Groups visiting North Carolina can’t miss the majestic mountains of Haywood County and all the great group activities found within
North Carolina is often praised for its friendly metropolitan cities and quaint beach towns, mostly situated in the central or eastern portion of the state. But Western North Carolina is also worth a look. Haywood County, nestled in one stretch of the Smoky Mountains, offers visitors plenty of outdoor adventures, Instagram-worthy views, historic sites, and unmatched Appalachian hospitality. There’s no limit to what groups can experience in North Carolina’s Smoky Mountains, making Haywood County a must-visit when venturing to the Tar Heel State.
Things To Do in Haywood County
Haywood County has a lot going for it. It’s not only blessed with magical landscapes, challenging terrain and beautiful wildlife, but it also boasts five cozy mountain towns filled with history and charm. Between the Smoky Mountain adventures and small-town traditions, there really is something for everyone in Haywood County.
Waynesville, the largest town in Haywood County, is the perfect place to begin any North Carolina group tour. The downtown neighborhood, anchored by bustling Main Street, is walkable, making it easy for guests to saunter from place to place, stopping for a quick bite or craft beer along the way. Some of the best locally owned boutique shops and markets are on Main Street, selling artisan crafts, stunning art pieces, intricate antiques and much more. Pick up some small-production wines, sample natural bath and body products, or peruse hand-carved décor and furniture. It’s all there on Main Street in Waynesville.
Groups visiting Haywood County can’t miss the Blue Ridge Parkway. While beautiful any time of year, the parkway is jaw dropping during leaf-peeping season, when trees turn shades of red, gold and orange. The parkway is 469 miles long, with 46 of those miles winding through Haywood County. Groups driving along the parkway enjoy amazing views of the Blue Ridge Mountains, part of the larger Appalachian Mountain range, as well as the valleys and countryside surrounding the peaks. The most scenic part is between milepost 405 and 455, which is the highest portion of the parkway. Of course, there are many other must-stop points of interest along the way, including Graveyard Fields (milepost 418.8) and Waterrock Knob (milepost 451).
Straddling the border between North Carolina and Tennessee, Great Smoky Mountains National Park is the most visited national park in the country. The largest portion of the park sits in North Carolina, and Haywood County boasts some of the most remote and memorable areas to visit. Visitors can enjoy a range of hiking trails, including Little Cataloochee Church Hike, which takes them past old settlements of cabins, cemeteries and the trail’s namesake chapel. Groups can also see some of the area’s most renowned residents, the Cataloochee Valley Elk Herd, which was reintroduced to the region in 2001. The 200-plus elk herd can be elusive, but the best times to catch them are early morning and late evening when they can be found grazing in the meadows.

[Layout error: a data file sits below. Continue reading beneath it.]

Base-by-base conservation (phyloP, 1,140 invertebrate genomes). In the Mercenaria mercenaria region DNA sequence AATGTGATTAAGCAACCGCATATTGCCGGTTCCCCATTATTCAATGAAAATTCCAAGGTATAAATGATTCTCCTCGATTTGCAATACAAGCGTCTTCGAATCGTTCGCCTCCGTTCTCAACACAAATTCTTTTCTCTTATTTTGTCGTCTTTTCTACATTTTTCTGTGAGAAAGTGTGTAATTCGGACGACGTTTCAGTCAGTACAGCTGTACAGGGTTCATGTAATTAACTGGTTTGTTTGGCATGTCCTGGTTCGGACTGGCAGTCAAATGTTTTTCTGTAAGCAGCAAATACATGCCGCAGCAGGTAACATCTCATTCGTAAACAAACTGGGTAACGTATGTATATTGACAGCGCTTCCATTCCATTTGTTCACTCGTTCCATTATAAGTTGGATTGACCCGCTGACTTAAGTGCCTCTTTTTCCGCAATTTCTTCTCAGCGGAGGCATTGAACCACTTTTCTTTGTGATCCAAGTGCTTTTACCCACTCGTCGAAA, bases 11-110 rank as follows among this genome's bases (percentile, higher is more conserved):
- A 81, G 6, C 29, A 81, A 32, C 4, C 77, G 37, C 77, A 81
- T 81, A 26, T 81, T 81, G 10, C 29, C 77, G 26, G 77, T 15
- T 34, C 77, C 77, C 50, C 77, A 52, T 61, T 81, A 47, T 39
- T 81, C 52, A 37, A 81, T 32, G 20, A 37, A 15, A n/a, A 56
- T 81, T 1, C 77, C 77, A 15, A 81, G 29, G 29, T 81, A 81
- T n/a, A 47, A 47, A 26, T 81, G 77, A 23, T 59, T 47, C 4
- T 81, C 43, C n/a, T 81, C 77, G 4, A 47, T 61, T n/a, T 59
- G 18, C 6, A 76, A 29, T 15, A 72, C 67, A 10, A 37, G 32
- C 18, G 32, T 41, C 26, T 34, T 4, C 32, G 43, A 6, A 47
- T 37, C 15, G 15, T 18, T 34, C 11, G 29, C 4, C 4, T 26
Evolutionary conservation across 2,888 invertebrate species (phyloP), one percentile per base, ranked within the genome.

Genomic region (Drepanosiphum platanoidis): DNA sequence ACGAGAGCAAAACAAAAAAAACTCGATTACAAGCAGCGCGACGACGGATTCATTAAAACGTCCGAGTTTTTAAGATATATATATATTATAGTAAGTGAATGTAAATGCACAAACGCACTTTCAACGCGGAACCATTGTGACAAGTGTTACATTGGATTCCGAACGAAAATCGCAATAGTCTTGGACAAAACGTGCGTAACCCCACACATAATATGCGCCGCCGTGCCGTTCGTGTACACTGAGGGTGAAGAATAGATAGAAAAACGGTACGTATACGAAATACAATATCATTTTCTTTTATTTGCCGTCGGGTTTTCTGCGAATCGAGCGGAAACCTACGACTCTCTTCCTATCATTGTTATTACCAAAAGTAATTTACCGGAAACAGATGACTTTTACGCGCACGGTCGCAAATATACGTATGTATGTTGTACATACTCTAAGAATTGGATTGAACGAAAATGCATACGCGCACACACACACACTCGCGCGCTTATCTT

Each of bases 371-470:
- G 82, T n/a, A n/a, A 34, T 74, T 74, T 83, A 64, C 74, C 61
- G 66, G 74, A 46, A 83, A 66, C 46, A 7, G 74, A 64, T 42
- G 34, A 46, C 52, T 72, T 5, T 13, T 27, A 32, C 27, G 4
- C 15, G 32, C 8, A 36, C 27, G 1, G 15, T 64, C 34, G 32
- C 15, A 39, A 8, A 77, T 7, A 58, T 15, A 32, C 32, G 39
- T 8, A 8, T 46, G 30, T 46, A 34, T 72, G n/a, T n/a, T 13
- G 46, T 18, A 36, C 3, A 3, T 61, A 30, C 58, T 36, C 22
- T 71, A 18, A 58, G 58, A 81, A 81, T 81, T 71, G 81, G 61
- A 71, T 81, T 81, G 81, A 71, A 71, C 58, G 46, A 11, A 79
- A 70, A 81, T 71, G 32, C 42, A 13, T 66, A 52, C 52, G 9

Places to Eat With Your Group
Haywood County’s five mountain towns are not lacking when it comes to food. In fact, this corner of the state is a true foodie heaven, serving up everything from traditional Appalachian cuisine to hearty Southern classics to international favorites. Visitors fuel their day with plates stacked high with flat cakes at Joey’s Pancake House in Maggie Valley or groups can fill their bellies at Southern Porch in Canton, with twists on southern staples like Pimento Cheese Shrimp & Grits or a Mac & Cheeseburger. Then, wash it down with a cold brew while enjoying live music on the expansive outdoor patio. Regional favorites can be found at The Sweet Onion in Waynesville, dishing out fresh mountain trout and their signature pastas. Pick up something sweet at Kandi’s Cakes & Bake Shop in Waynesville, offering iced cookies, custom cakes and handcrafted pastries.
After all the exploring your group will do in Haywood County, you’ll want a comfortable place for them to lay their head at the end of the day. Haywood offers all kinds of accommodations, from modern hotels and resorts to cute bed & breakfasts and vacation rentals. There is something for every group size and budget, all within a few minutes of the region’s most exciting attractions.
Getting To and Around Haywood County
Located in the western part of North Carolina, Haywood County is less than 30 miles from Asheville, North Carolina. The Asheville Regional Airport has regular flights to major U.S. hubs, including Atlanta, Chicago, Dallas and Philadelphia, as well as year-round service to New York and seasonal service to Denver and Baltimore. Haywood County is also traversed by several major highways, allowing visitors to easily access the area from most portions of the Central and Eastern U.S. Once groups have arrived, it’s fairly easy to move from town to town via car or shuttle, as all of the major cities and the National Park are within a few miles of each other.